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Non Scholae Sed Vitae Discimus: Intermediate Latin for High Schoolers (Part 4)
In this 10-week course, which is intended for learners who have completed Part 3 of the Non Scholae Sed Vitae Discimus series, learners will deepen their knowledge of the Latin language and read more authentic Latin literature.
Kristen Kanipe, M.A.
238 total reviews for this teacher
1 review for this class
Completed by 1 learner
There are no upcoming classes.
learners per class
$21 per class
Meets 1x per week
Over 10 weeks
55 minutes per class
There are no open spots for this class.
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To learn Latin is to be able to explore the ancient world in a more profound way, to feel connected more deeply to the people from which so much of Western civilization stems, to develop a greater appreciation for literature, history, art, and architecture. To learn Latin is to have intimate access to some of the greatest works of literature and philosophy in human history. To learn Latin is to be a citizen of the world. Join us on the adventure as we continue our study of the language and...
I fell in love with classics as an undergraduate. During high school, I had taken a few Latin courses, and I had a genuine interest in the language (as a child, I had even attempted to teach myself Latin from a book, which didn't go so well, but clearly I had an attraction to Latin from an early age!), but it wasn't something I imagined myself pursuing in any serious way in higher education. In the first semester of my freshman year at college, however, due to a mix up with my schedule, I ended up in a Roman history course, and it transformed my world. I was entranced by both the subject matter and the teacher, and when the second semester came around, I made sure to sign up for as many classics courses as I could take. By sophomore year, I was learning ancient Greek and declaring my major in classics. I received my BA in Latin Language and Literature (with an undeclared minor in ancient Greek) from Oberlin College. During my senior year of college, I made the decision to apply to graduate school. By that time, I had decided that I wanted to share my excitement for the classical world by becoming a teacher, and given my passion for classics, I preferred to deepen my knowledge of the subject rather than to attend a master's of education program. I received a merit-based classics fellowship from the University of Virginia, from which I received my MA in Classics. I began my Latin teaching career as an undergraduate, when I was selected by Oberlin College's Department of Classics to teach a month-long, intensive Latin language course (six hours a day) for fellow undergraduates. This intensive course was intended to replace Latin 101 for students who could not fit the traditional, semester-long course in their schedule; those students who completed it were then eligible for the Latin 102 course. I also began my work as a Latin tutor during my time as an undergraduate. I have been a Latin language tutor for my entire adult life, and I have taught Latin language and literature courses on the college level at both Oberlin College and the University of Virginia. I also worked as a Latin teacher at a private school in Virginia for many years, and as such, I taught Latin language and literature courses (intro Latin all the way through AP Latin) for middle schoolers and upper schoolers; because the school gave teachers control over course curriculum, I structured my classes so that mythology, Roman history, and classical civilization played an integral role.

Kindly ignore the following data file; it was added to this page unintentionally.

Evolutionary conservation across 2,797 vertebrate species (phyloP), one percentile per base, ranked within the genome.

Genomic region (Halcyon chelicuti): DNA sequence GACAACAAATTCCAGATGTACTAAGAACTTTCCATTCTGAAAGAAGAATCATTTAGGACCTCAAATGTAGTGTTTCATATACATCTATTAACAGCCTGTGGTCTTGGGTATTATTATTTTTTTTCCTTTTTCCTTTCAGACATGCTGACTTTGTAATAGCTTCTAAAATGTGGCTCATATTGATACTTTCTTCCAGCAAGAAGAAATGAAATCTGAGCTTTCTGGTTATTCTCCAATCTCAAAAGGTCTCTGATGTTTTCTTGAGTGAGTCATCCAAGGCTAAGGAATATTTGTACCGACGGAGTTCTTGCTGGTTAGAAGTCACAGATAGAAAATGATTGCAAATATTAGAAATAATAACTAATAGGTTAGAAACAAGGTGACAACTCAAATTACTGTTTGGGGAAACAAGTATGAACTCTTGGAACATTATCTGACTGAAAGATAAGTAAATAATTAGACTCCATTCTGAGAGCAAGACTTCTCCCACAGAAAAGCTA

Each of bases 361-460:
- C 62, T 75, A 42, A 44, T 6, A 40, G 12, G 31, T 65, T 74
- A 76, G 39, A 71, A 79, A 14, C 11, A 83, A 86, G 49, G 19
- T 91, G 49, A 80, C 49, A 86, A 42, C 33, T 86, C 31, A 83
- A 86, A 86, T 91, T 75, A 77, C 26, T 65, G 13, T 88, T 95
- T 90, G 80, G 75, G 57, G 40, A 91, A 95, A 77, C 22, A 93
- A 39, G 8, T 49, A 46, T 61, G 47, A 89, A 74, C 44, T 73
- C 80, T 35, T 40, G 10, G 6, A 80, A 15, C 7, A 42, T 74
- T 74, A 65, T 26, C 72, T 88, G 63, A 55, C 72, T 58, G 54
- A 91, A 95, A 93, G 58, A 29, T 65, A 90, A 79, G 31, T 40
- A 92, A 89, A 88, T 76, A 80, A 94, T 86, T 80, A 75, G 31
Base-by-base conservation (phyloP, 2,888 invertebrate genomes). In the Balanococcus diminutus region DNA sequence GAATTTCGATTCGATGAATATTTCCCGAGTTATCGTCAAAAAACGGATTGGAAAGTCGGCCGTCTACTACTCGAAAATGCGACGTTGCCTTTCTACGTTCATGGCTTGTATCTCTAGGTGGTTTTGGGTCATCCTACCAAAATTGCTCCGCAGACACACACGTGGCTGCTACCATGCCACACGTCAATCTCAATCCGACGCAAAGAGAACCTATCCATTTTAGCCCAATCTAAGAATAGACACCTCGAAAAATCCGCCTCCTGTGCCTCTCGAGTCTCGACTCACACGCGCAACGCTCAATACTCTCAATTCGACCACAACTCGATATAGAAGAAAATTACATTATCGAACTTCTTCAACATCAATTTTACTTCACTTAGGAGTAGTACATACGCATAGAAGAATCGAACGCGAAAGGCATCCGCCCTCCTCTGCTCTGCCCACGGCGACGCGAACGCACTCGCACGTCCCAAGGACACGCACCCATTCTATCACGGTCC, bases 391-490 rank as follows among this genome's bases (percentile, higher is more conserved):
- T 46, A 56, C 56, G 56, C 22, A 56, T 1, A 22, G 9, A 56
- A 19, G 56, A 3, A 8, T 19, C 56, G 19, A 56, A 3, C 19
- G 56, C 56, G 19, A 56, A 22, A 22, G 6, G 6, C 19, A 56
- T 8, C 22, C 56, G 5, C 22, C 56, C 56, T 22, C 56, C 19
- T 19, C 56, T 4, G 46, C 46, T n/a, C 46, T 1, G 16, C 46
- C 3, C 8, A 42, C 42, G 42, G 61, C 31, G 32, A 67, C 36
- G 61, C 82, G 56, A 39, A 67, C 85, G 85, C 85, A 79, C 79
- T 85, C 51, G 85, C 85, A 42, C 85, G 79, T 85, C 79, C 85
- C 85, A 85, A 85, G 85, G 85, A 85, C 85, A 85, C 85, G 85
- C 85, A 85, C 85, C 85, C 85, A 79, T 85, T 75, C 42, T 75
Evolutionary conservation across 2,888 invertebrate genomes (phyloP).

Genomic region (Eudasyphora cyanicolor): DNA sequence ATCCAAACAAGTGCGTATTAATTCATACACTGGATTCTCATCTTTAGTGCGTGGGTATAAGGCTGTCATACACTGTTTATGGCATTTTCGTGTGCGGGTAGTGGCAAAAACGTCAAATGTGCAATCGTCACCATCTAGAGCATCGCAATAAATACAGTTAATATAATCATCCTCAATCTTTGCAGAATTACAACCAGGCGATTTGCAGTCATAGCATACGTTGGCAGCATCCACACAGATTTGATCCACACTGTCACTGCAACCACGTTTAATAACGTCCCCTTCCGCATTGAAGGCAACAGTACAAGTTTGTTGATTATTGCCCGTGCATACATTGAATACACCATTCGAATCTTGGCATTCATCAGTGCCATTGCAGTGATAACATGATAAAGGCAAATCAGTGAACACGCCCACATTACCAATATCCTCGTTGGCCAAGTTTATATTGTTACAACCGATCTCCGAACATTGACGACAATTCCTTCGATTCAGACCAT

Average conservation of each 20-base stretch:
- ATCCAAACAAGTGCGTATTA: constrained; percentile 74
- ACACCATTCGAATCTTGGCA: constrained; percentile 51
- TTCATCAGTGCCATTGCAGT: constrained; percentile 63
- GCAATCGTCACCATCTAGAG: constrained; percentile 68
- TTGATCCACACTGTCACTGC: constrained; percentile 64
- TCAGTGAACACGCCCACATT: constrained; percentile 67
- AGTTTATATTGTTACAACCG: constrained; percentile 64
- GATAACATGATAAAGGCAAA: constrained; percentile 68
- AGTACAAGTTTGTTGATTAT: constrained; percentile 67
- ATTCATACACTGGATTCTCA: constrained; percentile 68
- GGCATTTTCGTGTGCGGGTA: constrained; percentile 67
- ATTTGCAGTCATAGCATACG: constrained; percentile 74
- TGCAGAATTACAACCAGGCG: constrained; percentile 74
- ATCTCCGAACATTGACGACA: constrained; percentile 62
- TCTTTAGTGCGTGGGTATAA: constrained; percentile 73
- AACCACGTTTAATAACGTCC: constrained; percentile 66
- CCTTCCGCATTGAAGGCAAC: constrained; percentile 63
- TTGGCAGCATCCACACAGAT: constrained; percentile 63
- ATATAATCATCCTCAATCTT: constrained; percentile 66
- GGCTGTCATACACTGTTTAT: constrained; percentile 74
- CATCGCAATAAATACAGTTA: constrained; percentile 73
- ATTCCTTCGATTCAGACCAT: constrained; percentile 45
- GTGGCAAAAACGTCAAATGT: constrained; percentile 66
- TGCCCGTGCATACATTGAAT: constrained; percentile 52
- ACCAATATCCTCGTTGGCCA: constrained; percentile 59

Students will need to bring to each class a notebook or looseleaf paper, pencils/pens, and a willingness to learn! Students will also need a copy of Wheelock's Latin textbook (7th edition). Students can purchase the electronic/Kindle edition for $10.99 on Amazon, or a paperback copy (a new copy is $16.49 at Amazon; used copies begin at $8.61 at Amazon): https://www.amazon.com/Wheelocks-Latin-7th-ebook/dp/B004OVEZ84/ref=cm_cr_arp_d_product_top?ie=UTF8 Hardback copies are also available. Students are welcome to purchase any form of the textbook (electronic, paperback, hardback) according to their preferences, but please be aware that the graphics in the electronic version are not as clear as one might like, and I would strongly recommend looking closely at the Amazon preview before purchasing. For students who intend to continue their course of Latin study and enroll in the next course in this series, please note that you will continue to use this textbook.
55 minutes per week in class, and an estimated 1 - 2 hours per week outside of class.
Kristen Kanipe, M.A.Experienced and Enthusiastic Classicist, Teacher, and Tutor
238 total reviews
268 completed classes
**PLEASE NOTE** If you are interested in a class, but do not see a section listed, please do not hesitate to send me a schedule request. I often have a very flexible schedule, and I am happy to accommodate requests when I can; if I cannot...